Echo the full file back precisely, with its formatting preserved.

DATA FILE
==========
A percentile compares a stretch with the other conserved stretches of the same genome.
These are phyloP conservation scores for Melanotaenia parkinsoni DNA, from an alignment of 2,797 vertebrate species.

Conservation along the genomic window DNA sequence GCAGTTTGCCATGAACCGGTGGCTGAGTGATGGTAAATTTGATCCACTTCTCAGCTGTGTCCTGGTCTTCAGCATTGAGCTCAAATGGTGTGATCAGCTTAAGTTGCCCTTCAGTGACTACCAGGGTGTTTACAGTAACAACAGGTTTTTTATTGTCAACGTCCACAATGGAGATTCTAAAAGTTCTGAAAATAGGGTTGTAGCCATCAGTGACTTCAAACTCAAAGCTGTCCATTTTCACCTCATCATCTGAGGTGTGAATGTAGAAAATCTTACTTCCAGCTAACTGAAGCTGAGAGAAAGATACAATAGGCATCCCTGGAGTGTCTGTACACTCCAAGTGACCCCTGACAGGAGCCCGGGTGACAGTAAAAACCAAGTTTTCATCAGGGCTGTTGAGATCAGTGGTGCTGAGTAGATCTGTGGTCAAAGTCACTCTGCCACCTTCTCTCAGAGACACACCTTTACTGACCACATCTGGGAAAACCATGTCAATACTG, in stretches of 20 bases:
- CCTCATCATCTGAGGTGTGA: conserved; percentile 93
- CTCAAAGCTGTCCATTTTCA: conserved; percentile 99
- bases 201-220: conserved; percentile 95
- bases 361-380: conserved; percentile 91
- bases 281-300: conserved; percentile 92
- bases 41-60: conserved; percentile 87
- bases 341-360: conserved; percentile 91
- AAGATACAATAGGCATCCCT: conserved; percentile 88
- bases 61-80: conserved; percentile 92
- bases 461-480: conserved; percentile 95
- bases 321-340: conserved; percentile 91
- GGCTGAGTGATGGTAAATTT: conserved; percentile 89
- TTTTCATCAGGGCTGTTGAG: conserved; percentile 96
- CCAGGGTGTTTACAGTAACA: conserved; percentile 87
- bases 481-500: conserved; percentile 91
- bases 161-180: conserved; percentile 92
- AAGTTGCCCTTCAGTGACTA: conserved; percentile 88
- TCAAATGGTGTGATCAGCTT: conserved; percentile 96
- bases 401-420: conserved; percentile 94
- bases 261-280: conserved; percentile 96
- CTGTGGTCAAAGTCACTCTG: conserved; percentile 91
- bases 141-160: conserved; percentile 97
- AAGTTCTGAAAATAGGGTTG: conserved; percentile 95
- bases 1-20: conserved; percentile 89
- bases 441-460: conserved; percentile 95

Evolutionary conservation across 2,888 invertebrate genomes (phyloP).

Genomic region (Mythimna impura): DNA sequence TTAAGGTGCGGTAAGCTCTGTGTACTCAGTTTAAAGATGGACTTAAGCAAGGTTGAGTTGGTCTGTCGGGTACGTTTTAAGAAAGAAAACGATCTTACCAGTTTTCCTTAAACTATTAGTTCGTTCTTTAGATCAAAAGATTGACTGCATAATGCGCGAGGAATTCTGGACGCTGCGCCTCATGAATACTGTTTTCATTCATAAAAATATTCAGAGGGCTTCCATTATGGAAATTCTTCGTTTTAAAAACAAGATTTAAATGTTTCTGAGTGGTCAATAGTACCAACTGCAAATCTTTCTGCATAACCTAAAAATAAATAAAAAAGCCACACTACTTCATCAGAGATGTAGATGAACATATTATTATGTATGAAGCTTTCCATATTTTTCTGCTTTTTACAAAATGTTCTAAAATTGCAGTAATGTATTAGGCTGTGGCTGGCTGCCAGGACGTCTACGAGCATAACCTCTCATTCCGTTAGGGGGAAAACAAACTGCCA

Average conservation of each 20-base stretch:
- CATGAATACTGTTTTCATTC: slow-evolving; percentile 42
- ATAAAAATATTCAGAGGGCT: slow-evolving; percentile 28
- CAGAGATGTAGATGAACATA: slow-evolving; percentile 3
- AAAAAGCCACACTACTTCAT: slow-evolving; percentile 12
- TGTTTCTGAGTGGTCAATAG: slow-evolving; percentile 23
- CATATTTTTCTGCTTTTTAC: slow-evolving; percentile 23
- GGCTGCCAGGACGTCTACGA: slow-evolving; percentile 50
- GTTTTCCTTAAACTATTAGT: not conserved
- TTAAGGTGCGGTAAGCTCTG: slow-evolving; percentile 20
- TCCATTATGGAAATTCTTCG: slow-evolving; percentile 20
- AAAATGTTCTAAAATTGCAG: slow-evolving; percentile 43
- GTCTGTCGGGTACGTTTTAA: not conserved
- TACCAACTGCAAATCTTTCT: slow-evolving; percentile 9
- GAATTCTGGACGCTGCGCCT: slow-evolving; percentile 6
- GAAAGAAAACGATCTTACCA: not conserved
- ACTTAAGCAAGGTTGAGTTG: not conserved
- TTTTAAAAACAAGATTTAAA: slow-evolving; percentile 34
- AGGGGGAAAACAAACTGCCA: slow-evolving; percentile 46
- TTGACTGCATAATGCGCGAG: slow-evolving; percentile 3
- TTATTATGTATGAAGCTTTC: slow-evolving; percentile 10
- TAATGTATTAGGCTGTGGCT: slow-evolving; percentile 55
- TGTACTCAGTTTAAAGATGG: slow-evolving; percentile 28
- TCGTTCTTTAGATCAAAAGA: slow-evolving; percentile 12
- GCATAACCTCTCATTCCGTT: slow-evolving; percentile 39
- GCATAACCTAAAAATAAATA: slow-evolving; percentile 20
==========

A percentile compares a stretch with the other conserved stretches of the same genome.
These are phyloP conservation scores for Melanotaenia parkinsoni DNA, from an alignment of 2,797 vertebrate species.

Conservation along the genomic window DNA sequence GCAGTTTGCCATGAACCGGTGGCTGAGTGATGGTAAATTTGATCCACTTCTCAGCTGTGTCCTGGTCTTCAGCATTGAGCTCAAATGGTGTGATCAGCTTAAGTTGCCCTTCAGTGACTACCAGGGTGTTTACAGTAACAACAGGTTTTTTATTGTCAACGTCCACAATGGAGATTCTAAAAGTTCTGAAAATAGGGTTGTAGCCATCAGTGACTTCAAACTCAAAGCTGTCCATTTTCACCTCATCATCTGAGGTGTGAATGTAGAAAATCTTACTTCCAGCTAACTGAAGCTGAGAGAAAGATACAATAGGCATCCCTGGAGTGTCTGTACACTCCAAGTGACCCCTGACAGGAGCCCGGGTGACAGTAAAAACCAAGTTTTCATCAGGGCTGTTGAGATCAGTGGTGCTGAGTAGATCTGTGGTCAAAGTCACTCTGCCACCTTCTCTCAGAGACACACCTTTACTGACCACATCTGGGAAAACCATGTCAATACTG, in stretches of 20 bases:
- CCTCATCATCTGAGGTGTGA: conserved; percentile 93
- CTCAAAGCTGTCCATTTTCA: conserved; percentile 99
- bases 201-220: conserved; percentile 95
- bases 361-380: conserved; percentile 91
- bases 281-300: conserved; percentile 92
- bases 41-60: conserved; percentile 87
- bases 341-360: conserved; percentile 91
- AAGATACAATAGGCATCCCT: conserved; percentile 88
- bases 61-80: conserved; percentile 92
- bases 461-480: conserved; percentile 95
- bases 321-340: conserved; percentile 91
- GGCTGAGTGATGGTAAATTT: conserved; percentile 89
- TTTTCATCAGGGCTGTTGAG: conserved; percentile 96
- CCAGGGTGTTTACAGTAACA: conserved; percentile 87
- bases 481-500: conserved; percentile 91
- bases 161-180: conserved; percentile 92
- AAGTTGCCCTTCAGTGACTA: conserved; percentile 88
- TCAAATGGTGTGATCAGCTT: conserved; percentile 96
- bases 401-420: conserved; percentile 94
- bases 261-280: conserved; percentile 96
- CTGTGGTCAAAGTCACTCTG: conserved; percentile 91
- bases 141-160: conserved; percentile 97
- AAGTTCTGAAAATAGGGTTG: conserved; percentile 95
- bases 1-20: conserved; percentile 89
- bases 441-460: conserved; percentile 95

Evolutionary conservation across 2,888 invertebrate genomes (phyloP).

Genomic region (Mythimna impura): DNA sequence TTAAGGTGCGGTAAGCTCTGTGTACTCAGTTTAAAGATGGACTTAAGCAAGGTTGAGTTGGTCTGTCGGGTACGTTTTAAGAAAGAAAACGATCTTACCAGTTTTCCTTAAACTATTAGTTCGTTCTTTAGATCAAAAGATTGACTGCATAATGCGCGAGGAATTCTGGACGCTGCGCCTCATGAATACTGTTTTCATTCATAAAAATATTCAGAGGGCTTCCATTATGGAAATTCTTCGTTTTAAAAACAAGATTTAAATGTTTCTGAGTGGTCAATAGTACCAACTGCAAATCTTTCTGCATAACCTAAAAATAAATAAAAAAGCCACACTACTTCATCAGAGATGTAGATGAACATATTATTATGTATGAAGCTTTCCATATTTTTCTGCTTTTTACAAAATGTTCTAAAATTGCAGTAATGTATTAGGCTGTGGCTGGCTGCCAGGACGTCTACGAGCATAACCTCTCATTCCGTTAGGGGGAAAACAAACTGCCA

Average conservation of each 20-base stretch:
- CATGAATACTGTTTTCATTC: slow-evolving; percentile 42
- ATAAAAATATTCAGAGGGCT: slow-evolving; percentile 28
- CAGAGATGTAGATGAACATA: slow-evolving; percentile 3
- AAAAAGCCACACTACTTCAT: slow-evolving; percentile 12
- TGTTTCTGAGTGGTCAATAG: slow-evolving; percentile 23
- CATATTTTTCTGCTTTTTAC: slow-evolving; percentile 23
- GGCTGCCAGGACGTCTACGA: slow-evolving; percentile 50
- GTTTTCCTTAAACTATTAGT: not conserved
- TTAAGGTGCGGTAAGCTCTG: slow-evolving; percentile 20
- TCCATTATGGAAATTCTTCG: slow-evolving; percentile 20
- AAAATGTTCTAAAATTGCAG: slow-evolving; percentile 43
- GTCTGTCGGGTACGTTTTAA: not conserved
- TACCAACTGCAAATCTTTCT: slow-evolving; percentile 9
- GAATTCTGGACGCTGCGCCT: slow-evolving; percentile 6
- GAAAGAAAACGATCTTACCA: not conserved
- ACTTAAGCAAGGTTGAGTTG: not conserved
- TTTTAAAAACAAGATTTAAA: slow-evolving; percentile 34
- AGGGGGAAAACAAACTGCCA: slow-evolving; percentile 46
- TTGACTGCATAATGCGCGAG: slow-evolving; percentile 3
- TTATTATGTATGAAGCTTTC: slow-evolving; percentile 10
- TAATGTATTAGGCTGTGGCT: slow-evolving; percentile 55
- TGTACTCAGTTTAAAGATGG: slow-evolving; percentile 28
- TCGTTCTTTAGATCAAAAGA: slow-evolving; percentile 12
- GCATAACCTCTCATTCCGTT: slow-evolving; percentile 39
- GCATAACCTAAAAATAAATA: slow-evolving; percentile 20